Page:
- Most recently, in August, 1993, Apple Computer announced a layoff of computer engineers at its main Cupertino facility. Rumors of imminent layoffs had been rampant, but management lent no credence to them. One day, all engineers in the targeted organizations were given appointments to meet with their manager the next day. In those meetings, some employees were told that they were being laid off. The layoff was supposedly based upon both performance and job-function. Laid off employees were asked to turn in their employee badges immediately, and were given an hour or two to clean out their cubicles. They were then given special badges that admitted them to a building where job-hunting services were available. The severance package included several month's salary as a base, plus a week's salary for each year they had worked at Apple.
Relative to how these other companies carried out their own "downsizing" programs, HP's VSI offering seems fairly generous. But it is not without problems. Exactly what is problematic about it, however, depends upon one's point of view.
>From management's point of view, one problem with VSI is that it requires a significant cash outlay. When a company makes a VSI offering, it must to be prepared to show a large financial hit that quarter. Management hopes, of course, that these costs will quickly be made up in savings over time as the company moves into the future with a "leaner, meaner" workforce. In addition, the initial fiscal impact of VSI is tempered by certain tax advantages: in return for using VSI instead of harsher layoff methods, local, state, and federal governments allow companies to treat the associated costs favorably. The flip side of this is that there are government rules about how VSI must be carried out. One rule is that VSI must be offered to employees based on job-category, not on employee performance.
This rule leads to a second problem with VSI from management's viewpoint: the employees who sign up to quit and receive the severance package are often not those that the company wants to see leave. Clearly, if a severance package is offered to a broad set of employees, those who can most easily get jobs elsewhere have a strong incentive to sign-up: they get a new job (with a new salary) *and* a large sum of money to put in the bank. Those who would have more difficulty finding a new job tend to stay. Though this may seem so obvious as to make one wonder why any company would offer VSI, consider the following counter-arguments, made by those at HP who favor the VSI method: VSI allows people who are thinking about leaving the company anyway, and who are therefore less valuable employees, to leave. Also, it encourages long-timers and more senior people to leave, opening up room for advancement for less senior employees, which is important for maintaining company vitality and freshness.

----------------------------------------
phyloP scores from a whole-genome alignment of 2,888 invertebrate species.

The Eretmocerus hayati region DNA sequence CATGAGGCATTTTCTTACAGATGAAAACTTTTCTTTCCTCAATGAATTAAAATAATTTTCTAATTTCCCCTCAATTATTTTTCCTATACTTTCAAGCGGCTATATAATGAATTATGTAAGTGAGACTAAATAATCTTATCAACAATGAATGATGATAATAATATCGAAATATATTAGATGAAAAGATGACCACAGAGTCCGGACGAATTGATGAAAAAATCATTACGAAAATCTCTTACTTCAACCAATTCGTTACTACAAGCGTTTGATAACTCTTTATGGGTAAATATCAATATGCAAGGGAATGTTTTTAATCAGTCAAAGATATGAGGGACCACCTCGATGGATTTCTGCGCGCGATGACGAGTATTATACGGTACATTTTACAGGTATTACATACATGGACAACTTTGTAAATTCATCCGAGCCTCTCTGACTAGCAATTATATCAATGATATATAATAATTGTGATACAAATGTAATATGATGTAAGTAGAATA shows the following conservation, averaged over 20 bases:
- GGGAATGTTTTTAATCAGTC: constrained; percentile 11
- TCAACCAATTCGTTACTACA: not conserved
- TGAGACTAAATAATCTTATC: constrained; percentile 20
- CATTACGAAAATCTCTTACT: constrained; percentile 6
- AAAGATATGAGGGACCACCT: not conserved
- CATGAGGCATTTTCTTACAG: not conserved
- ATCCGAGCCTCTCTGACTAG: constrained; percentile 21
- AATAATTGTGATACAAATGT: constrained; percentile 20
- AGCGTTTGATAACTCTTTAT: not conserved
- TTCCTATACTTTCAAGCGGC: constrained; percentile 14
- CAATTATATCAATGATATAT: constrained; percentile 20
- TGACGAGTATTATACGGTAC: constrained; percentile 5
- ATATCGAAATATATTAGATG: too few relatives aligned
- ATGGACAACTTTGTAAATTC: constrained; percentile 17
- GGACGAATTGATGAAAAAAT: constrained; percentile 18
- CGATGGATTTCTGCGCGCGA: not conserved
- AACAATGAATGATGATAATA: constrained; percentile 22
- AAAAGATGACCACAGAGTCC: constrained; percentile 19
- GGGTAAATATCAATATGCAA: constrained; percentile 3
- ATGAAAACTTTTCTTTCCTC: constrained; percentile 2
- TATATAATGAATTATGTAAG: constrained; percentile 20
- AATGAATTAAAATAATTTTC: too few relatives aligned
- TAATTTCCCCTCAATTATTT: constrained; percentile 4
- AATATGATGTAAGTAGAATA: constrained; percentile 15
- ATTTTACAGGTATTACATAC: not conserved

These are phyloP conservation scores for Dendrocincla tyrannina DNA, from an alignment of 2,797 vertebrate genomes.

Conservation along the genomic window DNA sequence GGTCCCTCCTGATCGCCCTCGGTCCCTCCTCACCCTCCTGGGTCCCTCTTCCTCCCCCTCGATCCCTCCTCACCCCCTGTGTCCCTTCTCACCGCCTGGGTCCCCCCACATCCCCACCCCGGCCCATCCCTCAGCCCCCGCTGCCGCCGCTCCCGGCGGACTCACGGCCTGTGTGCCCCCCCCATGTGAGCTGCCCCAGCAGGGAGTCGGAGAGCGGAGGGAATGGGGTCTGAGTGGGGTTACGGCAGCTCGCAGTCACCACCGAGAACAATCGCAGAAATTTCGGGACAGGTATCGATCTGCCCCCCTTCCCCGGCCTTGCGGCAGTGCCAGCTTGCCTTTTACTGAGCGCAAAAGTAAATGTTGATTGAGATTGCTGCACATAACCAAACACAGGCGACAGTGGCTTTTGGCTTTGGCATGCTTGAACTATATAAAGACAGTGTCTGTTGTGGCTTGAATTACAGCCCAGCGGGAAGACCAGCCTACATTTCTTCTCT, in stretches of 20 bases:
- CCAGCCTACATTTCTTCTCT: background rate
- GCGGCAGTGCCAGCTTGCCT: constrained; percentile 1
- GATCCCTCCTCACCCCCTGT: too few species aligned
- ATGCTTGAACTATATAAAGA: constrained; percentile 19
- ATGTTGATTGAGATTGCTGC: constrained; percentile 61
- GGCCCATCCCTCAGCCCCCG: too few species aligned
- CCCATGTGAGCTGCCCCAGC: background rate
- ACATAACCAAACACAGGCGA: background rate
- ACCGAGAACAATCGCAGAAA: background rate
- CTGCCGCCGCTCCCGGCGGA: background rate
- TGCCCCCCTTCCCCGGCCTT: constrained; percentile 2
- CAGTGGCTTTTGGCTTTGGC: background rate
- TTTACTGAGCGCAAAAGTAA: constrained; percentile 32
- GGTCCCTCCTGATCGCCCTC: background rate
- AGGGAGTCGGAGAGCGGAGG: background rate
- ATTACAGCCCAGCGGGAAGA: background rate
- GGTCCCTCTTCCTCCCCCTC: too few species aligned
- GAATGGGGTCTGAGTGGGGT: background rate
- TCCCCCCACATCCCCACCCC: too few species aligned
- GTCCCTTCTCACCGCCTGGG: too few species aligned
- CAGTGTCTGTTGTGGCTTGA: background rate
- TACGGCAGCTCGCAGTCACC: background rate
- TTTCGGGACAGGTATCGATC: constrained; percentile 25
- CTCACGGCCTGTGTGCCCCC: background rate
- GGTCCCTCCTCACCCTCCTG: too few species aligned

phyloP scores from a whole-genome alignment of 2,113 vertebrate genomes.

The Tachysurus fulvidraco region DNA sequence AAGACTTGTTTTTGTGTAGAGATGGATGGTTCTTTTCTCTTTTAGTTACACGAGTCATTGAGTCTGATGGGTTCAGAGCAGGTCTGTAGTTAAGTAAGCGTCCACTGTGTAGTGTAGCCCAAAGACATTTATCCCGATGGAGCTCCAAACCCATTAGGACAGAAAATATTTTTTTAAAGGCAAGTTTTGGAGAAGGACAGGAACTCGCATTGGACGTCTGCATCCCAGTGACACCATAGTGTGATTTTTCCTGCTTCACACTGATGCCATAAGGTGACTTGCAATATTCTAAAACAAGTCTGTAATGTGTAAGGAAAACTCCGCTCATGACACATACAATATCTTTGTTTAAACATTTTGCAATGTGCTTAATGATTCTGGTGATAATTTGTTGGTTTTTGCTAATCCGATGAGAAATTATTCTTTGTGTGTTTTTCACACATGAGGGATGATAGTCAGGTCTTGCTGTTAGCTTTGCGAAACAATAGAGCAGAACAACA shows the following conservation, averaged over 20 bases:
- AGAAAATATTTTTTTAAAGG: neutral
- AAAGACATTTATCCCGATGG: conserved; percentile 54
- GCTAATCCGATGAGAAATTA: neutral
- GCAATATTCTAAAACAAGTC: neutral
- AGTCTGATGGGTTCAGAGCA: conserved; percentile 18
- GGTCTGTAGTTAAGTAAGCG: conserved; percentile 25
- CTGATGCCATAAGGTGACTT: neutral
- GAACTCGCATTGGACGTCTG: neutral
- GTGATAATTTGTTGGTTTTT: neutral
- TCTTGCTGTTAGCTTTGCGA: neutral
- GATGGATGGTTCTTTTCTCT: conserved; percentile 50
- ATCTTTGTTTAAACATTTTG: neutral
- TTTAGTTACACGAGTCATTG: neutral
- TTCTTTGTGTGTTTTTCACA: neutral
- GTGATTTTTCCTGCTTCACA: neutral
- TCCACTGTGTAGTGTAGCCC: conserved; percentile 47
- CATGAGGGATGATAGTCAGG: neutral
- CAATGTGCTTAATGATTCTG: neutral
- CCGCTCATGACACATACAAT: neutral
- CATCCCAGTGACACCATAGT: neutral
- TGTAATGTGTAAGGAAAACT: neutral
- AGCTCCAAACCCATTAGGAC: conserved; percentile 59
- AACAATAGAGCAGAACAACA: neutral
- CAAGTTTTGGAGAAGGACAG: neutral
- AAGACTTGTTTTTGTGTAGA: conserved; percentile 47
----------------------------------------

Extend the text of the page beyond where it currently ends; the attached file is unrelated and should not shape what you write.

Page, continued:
HP has used VSI several times in recent years as a way of cutting its workforce. Each time it has done so, the VSI offering has been more and more narrowly targeted as a way of countering the tendency to lose valued employees. The first few times VSI was offered, it was offered to entire divisions. Later offerings targeted sub-organizations within divisions, with different staff-size targets for each sub-organization.
The rules that govern VSI allow job categories to be defined in terms of function as well as job-level, so that no-longer-needed functional groups can be eliminated. For last November's offering in HP Labs, management took full advantage of this flexibility to target VSI *very* narrowly. Project groups (some containing only one person) were told: "you are all offered VSI, and the target percentage decrease for your group is 100." In other words, everyone in the group should accept VSI, and those who don't risk being asked to leave anyway, without VSI. The job-category rule allowed management to offer VSI to, e.g., the engineers on a project but not to the project's manager, or vice-versa. In one department, the manager anunced at a department meeting that VSI would be offered in his department, but he would not say what the targeted job-categories were. Instead, he would tell each employee individually whether he or she was offered VSI. Furthermore, he asked that employees not discuss with each other whether they had been offered VSI, because that "would be unprofessional." There were also cases where people were offered VSI because they were in a targeted group, but then were told privately that their jobs were safe if they stayed. Thus, there are also problems with VSI from the employees' point of view: Is it offered fairly, consistently across groups, and according to the rules? Do some managers use it to carry out performance-based layoffs in disguise? How does it impact people's careers and moral, including those who remain?